A dog's ability to listen and be present is part of their magic. It's what makes us feel cared for, no matter how hard the day has been. In fact, listening is so conducive to building connections that you should steal this trick from your dog if you want to keep your sales pipeline full.
Listen to your prospect. It's that easy.
When you listen, you're working to solve their problem, not sell your product. Even experts agree that listening is a tried-and-true sales strategy. Read on to see how to get clients by talking less and listening more.
Why Listening Is Key to Your Sales Strategy
"If we cannot thoroughly understand a client's pain points and why they're important, we will never be able to help them solve their problems."
Steven Benson, cofounder of the sales routing app Badger Maps (@BadgerMaps), agrees: "Taking the time to understand the drivers of my customer's business allows me to differentiate my solution over my competitors."
For an example, Benson recalls a time a competitor's customer was calling in. The prospect's use case was different than the companies that normally used Badger Maps. Before the call, Benson familiarized himself with their business. This allowed him to ask more in-depth questions.
"Listening to their answers helped me understand their unique situation," says Benson. "Because I understood their business model and what their goals were, I was able to describe how my solution would benefit them more than my competitor's."
For more tips on filling your sales pipeline, see "How to Get Clients by Growing Your Business Network."
What Salespeople Need to Listen For
Knowing you need to listen is one thing. Knowing what to listen for is something else entirely.
- Statements that aren’t actually fact. He says statements like "we never" or "every company" indicate your client is making an assumption. And for Brost, an assumption is an opportunity to offer insight. "If I heard the statement 'every company,'" says Brost, "I might respond with, 'One of my clients actually does XYZ and they have seen ABC as a result. I would be happy to connect you with them.'"
- Repeated statements. These indicate that you haven't resolved their concerns and you should try digging a little deeper.
Once Brost was working with a client who kept repeating, "I wish we could just decide on a direction and start moving forward." However, he had been taught to let clients come up with their own solutions. So instead of digging deeper, he kept asking the client, "How do you think you can decide?" The cycle repeated itself two or three times before both moved on.
"He wanted someone to help make the decision and gave me multiple opportunities," says Brost. "I just wasn't listening."
How to Improve Your Listening Skills
Before you can improve your listening skills, Monahan says you need to get your "baseline."
"I recommend asking your supervisor, peers, and a few clients to evaluate your listening skills and give you feedback," says Monahan. "You may be surprised at what you find."
Once you learn how others perceive you, it's time to make a plan. Monahan suggests you…
- Visualize. "My first boss reminded me that we have two ears and one mouth for a reason. We must listen twice as much as we speak," Monahan says.
- Take notes. "When I am so focused on taking notes and hearing what the other person is saying, I do a much better job as a listener."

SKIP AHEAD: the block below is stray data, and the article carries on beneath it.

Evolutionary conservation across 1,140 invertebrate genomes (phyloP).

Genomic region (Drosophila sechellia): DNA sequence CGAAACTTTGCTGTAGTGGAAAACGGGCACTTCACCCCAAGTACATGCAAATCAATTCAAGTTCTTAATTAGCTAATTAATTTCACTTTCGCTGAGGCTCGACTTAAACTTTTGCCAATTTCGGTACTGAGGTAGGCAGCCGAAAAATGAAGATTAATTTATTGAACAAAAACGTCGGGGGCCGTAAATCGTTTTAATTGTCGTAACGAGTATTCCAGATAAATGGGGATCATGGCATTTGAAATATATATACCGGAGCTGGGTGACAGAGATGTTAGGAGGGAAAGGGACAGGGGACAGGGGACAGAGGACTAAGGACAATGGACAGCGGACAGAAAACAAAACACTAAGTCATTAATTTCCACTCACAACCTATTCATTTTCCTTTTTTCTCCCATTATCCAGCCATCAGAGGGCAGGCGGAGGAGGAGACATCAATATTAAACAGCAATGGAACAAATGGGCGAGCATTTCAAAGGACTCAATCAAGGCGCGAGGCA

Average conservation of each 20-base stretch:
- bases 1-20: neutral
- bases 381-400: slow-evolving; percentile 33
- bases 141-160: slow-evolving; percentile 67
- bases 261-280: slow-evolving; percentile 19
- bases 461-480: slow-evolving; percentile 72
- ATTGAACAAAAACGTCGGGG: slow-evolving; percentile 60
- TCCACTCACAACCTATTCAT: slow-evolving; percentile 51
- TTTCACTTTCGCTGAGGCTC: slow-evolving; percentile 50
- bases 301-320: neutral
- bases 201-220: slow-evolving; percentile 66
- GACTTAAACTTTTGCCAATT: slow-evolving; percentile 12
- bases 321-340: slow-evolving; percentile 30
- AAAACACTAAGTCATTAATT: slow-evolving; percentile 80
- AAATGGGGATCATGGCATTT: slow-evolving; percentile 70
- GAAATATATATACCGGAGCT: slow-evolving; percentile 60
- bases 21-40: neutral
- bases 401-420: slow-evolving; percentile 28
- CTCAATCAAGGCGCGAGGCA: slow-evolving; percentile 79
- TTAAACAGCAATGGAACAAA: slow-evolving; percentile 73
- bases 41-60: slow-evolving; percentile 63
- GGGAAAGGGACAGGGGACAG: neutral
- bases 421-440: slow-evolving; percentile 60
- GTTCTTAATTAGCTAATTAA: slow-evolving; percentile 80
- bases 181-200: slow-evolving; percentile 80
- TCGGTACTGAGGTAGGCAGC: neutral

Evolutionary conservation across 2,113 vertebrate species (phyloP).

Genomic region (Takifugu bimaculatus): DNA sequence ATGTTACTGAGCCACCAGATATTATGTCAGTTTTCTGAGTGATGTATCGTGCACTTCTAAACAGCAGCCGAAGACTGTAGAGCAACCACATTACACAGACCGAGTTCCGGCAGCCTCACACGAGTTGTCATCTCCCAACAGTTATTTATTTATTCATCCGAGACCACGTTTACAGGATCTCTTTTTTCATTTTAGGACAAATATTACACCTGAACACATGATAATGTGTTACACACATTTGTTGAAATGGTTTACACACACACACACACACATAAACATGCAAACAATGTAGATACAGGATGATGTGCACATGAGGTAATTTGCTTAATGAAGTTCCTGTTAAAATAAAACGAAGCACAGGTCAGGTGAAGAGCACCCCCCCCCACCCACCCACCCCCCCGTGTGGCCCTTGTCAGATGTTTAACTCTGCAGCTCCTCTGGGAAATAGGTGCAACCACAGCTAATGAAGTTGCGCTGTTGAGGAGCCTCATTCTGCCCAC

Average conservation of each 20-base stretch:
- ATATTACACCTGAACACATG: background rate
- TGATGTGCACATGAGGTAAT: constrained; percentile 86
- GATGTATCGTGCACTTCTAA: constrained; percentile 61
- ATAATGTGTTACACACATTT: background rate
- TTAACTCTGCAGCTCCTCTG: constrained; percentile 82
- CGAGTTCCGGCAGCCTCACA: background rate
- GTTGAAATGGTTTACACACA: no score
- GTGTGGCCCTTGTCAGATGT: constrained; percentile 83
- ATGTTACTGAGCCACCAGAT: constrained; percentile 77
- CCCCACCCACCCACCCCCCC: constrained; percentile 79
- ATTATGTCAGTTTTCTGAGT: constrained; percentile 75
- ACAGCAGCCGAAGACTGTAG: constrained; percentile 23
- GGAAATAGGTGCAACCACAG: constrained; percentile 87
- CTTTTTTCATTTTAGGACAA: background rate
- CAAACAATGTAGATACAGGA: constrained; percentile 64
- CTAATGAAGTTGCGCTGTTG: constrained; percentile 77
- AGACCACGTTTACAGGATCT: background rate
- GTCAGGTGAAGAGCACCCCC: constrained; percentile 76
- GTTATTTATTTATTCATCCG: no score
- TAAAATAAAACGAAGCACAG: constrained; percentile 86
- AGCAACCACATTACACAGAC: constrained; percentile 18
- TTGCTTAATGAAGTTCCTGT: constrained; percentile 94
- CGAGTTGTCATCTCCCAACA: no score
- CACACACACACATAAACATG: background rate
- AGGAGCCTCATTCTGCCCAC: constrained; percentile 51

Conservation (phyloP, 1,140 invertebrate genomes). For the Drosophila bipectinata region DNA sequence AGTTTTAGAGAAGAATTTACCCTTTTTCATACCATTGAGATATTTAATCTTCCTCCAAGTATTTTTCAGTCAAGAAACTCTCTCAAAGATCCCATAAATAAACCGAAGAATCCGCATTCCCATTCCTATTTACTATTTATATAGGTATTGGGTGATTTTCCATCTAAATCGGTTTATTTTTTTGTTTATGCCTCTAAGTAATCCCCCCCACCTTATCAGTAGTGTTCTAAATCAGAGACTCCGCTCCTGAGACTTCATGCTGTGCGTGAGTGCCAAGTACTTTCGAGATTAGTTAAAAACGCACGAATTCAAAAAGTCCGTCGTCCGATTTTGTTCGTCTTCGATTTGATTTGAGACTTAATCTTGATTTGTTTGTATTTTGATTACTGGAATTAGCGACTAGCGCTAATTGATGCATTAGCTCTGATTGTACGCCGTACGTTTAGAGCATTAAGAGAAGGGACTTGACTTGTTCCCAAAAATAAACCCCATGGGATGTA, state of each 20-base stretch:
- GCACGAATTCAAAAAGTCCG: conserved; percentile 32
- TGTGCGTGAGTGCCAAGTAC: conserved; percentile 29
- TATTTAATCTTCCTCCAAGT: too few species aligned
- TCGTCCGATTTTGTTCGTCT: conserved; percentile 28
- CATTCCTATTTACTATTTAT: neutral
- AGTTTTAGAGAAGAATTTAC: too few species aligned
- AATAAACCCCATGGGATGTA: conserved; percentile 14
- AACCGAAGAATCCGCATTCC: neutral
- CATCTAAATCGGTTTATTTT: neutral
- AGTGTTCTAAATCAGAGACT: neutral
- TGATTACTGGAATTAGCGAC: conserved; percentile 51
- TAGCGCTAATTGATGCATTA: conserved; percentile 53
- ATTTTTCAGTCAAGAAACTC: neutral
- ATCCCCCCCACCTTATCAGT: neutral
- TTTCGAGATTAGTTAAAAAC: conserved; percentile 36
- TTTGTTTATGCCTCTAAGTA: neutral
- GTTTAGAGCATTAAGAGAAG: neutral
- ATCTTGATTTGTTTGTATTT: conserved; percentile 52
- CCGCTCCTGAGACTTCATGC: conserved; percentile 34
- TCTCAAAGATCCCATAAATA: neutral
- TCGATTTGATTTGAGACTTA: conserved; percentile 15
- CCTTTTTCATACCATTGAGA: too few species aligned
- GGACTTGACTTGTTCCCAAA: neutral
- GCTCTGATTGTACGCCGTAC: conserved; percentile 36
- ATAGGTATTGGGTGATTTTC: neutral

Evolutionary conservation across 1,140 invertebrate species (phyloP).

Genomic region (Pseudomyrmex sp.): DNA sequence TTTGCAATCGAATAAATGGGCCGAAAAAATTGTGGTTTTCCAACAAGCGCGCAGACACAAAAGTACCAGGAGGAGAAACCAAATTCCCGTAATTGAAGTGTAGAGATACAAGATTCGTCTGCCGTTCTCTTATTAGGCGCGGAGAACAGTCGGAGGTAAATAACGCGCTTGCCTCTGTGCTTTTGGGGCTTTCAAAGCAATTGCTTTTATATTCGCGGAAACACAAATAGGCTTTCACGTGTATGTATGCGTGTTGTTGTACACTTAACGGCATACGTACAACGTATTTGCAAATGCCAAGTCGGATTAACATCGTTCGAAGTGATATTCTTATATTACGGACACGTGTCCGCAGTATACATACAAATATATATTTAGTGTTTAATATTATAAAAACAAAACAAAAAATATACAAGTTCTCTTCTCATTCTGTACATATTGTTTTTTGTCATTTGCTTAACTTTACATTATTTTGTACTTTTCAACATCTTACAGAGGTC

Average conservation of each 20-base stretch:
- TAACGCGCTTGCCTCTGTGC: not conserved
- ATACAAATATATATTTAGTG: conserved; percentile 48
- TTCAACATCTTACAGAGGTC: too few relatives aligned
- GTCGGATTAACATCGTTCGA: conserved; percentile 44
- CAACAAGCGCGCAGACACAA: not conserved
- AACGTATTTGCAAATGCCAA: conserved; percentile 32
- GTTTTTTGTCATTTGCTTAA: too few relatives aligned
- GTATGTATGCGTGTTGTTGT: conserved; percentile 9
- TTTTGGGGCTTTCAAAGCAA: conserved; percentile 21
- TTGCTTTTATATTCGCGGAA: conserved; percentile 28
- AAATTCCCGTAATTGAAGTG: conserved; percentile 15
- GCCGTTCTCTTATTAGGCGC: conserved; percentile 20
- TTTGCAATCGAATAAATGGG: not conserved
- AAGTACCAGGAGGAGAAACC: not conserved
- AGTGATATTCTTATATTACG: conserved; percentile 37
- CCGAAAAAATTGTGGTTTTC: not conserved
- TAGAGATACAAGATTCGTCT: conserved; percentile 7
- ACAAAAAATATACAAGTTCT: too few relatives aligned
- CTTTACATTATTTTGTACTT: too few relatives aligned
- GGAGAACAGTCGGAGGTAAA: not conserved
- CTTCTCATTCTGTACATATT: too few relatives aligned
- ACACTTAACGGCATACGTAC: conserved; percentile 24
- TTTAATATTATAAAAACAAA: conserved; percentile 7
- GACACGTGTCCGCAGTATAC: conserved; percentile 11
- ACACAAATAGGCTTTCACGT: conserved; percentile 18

- Stop talking. Monahan says, "Training yourself to sit quietly and allow others to speak pays major dividends."
- Asking questions. In particular, Weber recommends asking for clarification because what's in your head may not match what's in your client's.
- Making eye contact. According to Weber, introverts generally maintain eye contact, but extroverts often look away when they aren't talking. Know your style so you can work on the habit.
- Using non-verbal cues. Weber suggests nodding, but smiling and leaning in often indicate you're paying attention.
Weber says anyone who needs to sell should practice their listening skills so they can make the customer feel more "valued, validated, and important. Like they are buying, and not being sold."
Need a place to practice your listening skills? Join one of "The 7 Best Small Business Groups for Networking."
About the Contributors
Steven Benson is the cofounder of Badger Maps, Inc., a San Francisco software company that enables field sales teams to manage their territory by combining Google Maps, CRM data, route optimization, schedule planning, and lead generation. Before starting Badger Maps in 2012, Benson worked in sales at IBM, HP, and Google where he was Google Enterprise's Top Sales Executive in 2009.
Kyle Brost is the founder and principal consultant at Choice Strategy Group, a strategy consulting firm specializing in strategic thinking. He is the creator of Confluence Theory(TM), a dynamic and unique approach to strategy for organizations, leaders, and teams. He is also the CEO of Kyle Brost INTL, a majority stakeholder and management company for multiple early stage startups.
Heather Monahan is a workplace expert known as the "Boss in Heels." Monahan is a social media influencer, keynote speaker, Glass Ceiling award recipient, and C-level executive in media. Monahan is committed to advancing others via her website.
As an author, speaker, blogger and coach Patricia Weber helps the more introverted go from timid to remarkable in getting their voice heard in everyday business and life situations. She is a Coachville graduate, a neuro-linguistic programming (NLP) practitioner, and a two-time award winner of Peninsula Women's Networker of the Year. Weber has served clients around the world since 1990 with expertise and experiences in sales, marketing, leadership, presentations, and networking. You can find her books via Amazon and her blog.